The marketing playbook, as told to CMOs by CMOs, Marketing & Advertising News, ET BrandEquity

<p>Image used for representative purpose</p>
Image used for representative purpose

The idea of networking makes several professionals groan. All the small talk, attending of events and keeping in touch with freshly-minted contacts — and for returns that are variable and intangible — can prove overwhelming.

For marketers, networking happens at industry forums and award juries, both local and international. These interactions can be invaluable, especially because there’s a chance to share and glean insights from around the world.

Marketers at multinational corporations benefit from regular exposure to global counterparts from their own networks. As Ankit Desai, marketing director, Hershey India, says, “It validates the fact that while the countries may be different, the commonalities are high.”

Consumers aren’t all that different, wherever in the world they may be. What changes are patterns of media consumption and their evolution. So, at these sessions, media is often a hot topic, especially how “brands from different markets are using different media strategies to reach consumers”, says Kapil Grover, CMO, Burger King India.

Universal truths

The challenges and customer behaviour patterns that marketers face are also similar across categories or regions. “If you find a gap in consumers’ lives and can fit your brand or product into it effortlessly, then the adoption is seamless,” says Sujatha V Kumar, head of marketing (India and South Asia) at Visa.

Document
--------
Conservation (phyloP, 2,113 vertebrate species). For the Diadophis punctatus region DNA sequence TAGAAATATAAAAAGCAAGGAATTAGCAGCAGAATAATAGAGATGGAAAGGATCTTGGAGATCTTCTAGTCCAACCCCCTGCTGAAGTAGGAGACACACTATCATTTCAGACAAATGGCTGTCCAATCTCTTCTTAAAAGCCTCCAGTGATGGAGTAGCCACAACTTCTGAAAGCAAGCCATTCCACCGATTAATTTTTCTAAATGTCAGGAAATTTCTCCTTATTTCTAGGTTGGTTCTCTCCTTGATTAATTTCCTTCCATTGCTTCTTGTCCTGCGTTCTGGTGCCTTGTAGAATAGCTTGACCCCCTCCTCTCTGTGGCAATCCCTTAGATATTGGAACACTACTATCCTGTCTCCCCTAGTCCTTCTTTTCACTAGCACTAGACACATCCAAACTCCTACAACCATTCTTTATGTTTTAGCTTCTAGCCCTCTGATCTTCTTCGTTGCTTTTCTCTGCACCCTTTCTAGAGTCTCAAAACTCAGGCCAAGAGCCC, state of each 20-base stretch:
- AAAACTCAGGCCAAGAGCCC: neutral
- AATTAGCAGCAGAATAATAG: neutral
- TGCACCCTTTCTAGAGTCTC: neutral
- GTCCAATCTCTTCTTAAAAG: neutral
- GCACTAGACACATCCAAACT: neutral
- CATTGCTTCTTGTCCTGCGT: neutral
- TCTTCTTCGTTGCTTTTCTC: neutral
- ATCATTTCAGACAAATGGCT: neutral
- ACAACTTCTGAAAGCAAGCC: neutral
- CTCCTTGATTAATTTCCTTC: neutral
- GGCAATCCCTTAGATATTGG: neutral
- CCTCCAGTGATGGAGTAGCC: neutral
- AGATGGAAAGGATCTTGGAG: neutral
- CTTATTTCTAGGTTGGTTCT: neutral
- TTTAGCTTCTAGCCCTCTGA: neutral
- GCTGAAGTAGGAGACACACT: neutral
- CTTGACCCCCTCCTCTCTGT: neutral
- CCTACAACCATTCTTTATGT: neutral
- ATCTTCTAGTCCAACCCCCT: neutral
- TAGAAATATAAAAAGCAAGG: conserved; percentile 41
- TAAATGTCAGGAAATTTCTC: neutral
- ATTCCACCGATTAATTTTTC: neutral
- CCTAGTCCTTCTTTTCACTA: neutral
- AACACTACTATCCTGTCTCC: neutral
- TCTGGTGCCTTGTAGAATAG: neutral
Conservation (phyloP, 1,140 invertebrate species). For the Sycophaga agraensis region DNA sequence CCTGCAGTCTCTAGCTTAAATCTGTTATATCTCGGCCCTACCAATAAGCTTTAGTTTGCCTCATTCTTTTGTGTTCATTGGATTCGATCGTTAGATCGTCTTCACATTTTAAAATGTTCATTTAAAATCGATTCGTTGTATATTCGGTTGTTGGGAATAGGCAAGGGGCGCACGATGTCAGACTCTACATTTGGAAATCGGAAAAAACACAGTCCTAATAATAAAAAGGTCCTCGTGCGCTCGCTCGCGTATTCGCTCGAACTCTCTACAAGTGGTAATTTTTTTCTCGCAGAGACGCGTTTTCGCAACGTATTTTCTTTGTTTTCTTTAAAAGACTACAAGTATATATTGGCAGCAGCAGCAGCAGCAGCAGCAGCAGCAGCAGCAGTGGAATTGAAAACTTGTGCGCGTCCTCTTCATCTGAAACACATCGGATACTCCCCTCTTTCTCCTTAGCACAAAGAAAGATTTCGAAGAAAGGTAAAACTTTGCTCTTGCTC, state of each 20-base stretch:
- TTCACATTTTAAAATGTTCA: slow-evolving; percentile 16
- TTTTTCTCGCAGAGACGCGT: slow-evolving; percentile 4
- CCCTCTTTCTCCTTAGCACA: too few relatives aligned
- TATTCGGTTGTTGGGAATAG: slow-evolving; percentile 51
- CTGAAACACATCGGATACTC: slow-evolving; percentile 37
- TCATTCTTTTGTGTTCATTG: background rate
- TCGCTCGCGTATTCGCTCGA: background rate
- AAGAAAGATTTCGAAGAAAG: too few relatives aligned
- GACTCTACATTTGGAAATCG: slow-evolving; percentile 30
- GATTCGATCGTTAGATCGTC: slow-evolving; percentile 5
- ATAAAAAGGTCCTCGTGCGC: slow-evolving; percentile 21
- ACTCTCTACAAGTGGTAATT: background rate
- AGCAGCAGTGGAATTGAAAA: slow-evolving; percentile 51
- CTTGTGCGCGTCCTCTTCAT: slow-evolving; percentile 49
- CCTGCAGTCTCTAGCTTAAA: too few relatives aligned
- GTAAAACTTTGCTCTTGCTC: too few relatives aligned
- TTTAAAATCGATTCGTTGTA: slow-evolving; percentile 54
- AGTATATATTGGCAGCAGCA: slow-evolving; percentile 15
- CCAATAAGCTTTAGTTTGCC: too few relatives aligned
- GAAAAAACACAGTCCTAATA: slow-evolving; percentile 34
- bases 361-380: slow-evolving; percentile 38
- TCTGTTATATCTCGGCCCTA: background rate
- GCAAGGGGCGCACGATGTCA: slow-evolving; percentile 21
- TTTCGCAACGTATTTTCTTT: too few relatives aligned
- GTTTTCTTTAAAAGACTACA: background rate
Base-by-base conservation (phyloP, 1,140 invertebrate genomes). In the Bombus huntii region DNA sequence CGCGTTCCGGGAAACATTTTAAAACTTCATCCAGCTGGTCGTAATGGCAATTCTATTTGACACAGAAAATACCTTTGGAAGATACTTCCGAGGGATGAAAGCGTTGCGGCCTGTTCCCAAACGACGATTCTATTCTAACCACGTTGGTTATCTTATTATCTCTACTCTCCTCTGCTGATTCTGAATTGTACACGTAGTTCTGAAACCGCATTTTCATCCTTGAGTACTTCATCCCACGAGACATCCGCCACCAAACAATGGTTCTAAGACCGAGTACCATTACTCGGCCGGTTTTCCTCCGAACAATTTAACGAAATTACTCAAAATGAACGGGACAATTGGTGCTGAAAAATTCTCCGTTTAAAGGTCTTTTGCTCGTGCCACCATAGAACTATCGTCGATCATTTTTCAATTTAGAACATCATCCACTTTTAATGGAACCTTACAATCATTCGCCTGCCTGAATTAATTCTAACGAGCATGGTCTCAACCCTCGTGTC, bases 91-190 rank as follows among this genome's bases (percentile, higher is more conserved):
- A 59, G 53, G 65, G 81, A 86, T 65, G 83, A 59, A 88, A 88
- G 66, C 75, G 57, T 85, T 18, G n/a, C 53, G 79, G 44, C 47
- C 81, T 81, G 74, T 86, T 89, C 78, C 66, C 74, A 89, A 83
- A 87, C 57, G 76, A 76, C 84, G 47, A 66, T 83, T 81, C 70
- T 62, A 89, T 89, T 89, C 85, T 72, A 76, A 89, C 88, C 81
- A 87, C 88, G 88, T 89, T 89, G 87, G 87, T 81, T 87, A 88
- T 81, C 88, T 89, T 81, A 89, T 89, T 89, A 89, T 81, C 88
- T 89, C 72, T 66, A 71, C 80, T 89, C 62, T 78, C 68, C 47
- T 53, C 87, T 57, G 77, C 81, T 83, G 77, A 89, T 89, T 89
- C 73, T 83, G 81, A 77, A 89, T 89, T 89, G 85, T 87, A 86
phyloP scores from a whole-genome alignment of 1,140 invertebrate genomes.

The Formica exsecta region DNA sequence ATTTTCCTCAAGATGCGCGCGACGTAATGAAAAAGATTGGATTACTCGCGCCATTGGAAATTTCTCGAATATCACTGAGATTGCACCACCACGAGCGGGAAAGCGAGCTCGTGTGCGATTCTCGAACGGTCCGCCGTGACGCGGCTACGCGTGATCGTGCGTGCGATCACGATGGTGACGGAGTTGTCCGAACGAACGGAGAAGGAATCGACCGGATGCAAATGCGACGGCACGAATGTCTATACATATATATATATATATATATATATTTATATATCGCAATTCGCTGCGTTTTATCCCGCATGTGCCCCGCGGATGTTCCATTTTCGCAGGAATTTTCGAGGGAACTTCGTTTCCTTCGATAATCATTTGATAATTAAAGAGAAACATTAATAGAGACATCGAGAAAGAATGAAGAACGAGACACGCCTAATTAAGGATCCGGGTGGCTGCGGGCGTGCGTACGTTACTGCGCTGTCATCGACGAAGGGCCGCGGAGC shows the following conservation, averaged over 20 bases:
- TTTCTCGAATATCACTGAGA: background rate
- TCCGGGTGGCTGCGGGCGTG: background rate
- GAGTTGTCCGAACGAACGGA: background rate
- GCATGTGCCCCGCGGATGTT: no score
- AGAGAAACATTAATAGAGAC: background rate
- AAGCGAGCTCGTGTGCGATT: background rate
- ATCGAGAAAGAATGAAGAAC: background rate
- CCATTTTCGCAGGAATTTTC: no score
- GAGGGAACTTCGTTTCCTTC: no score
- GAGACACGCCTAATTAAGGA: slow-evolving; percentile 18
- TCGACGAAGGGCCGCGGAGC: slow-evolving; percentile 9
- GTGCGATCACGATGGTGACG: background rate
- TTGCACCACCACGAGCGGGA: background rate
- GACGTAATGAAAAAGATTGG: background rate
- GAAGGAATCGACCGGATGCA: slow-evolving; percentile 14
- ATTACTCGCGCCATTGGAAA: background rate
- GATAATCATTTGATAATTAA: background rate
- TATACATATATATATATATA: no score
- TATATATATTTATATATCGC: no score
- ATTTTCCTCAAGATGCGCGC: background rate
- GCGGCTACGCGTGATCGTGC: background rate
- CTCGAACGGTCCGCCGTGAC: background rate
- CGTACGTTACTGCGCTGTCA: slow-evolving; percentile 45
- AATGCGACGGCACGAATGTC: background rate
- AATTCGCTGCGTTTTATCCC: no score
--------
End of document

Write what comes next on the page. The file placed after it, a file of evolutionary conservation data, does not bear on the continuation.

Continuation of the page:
Vanda Ferrao, CMO, Wow Skin Science, feels that all marketers worldwide believe in the effectiveness of storytelling. “Weaving compelling narratives into our campaigns, whether in cosmetics or any other category, connects with audiences on a fundamental level,” she says.

Another thing they agree on is the power of long-term brand building and emotion. Putting consumers at the heart of everything is something that cuts across all brands and categories, says Desai.

The concept of ‘value’, too, is universal. “As marketers in India, we often feel that we are dealing with this unique phenomenon of ‘value-conscious’ consumers. But while different markets have evolved in different ways, the underlying insights are the same,” says Saakshi Verma Menon, Kimberly-Clark’s marketing director, India.

The most-discussed topics of conversation at these gatherings are category insights, consumer behaviour, effective media channels to reach and convert consumers, the evolving role of technology in building efficiency and effectiveness, marketing automation and product innovation, say CMOs.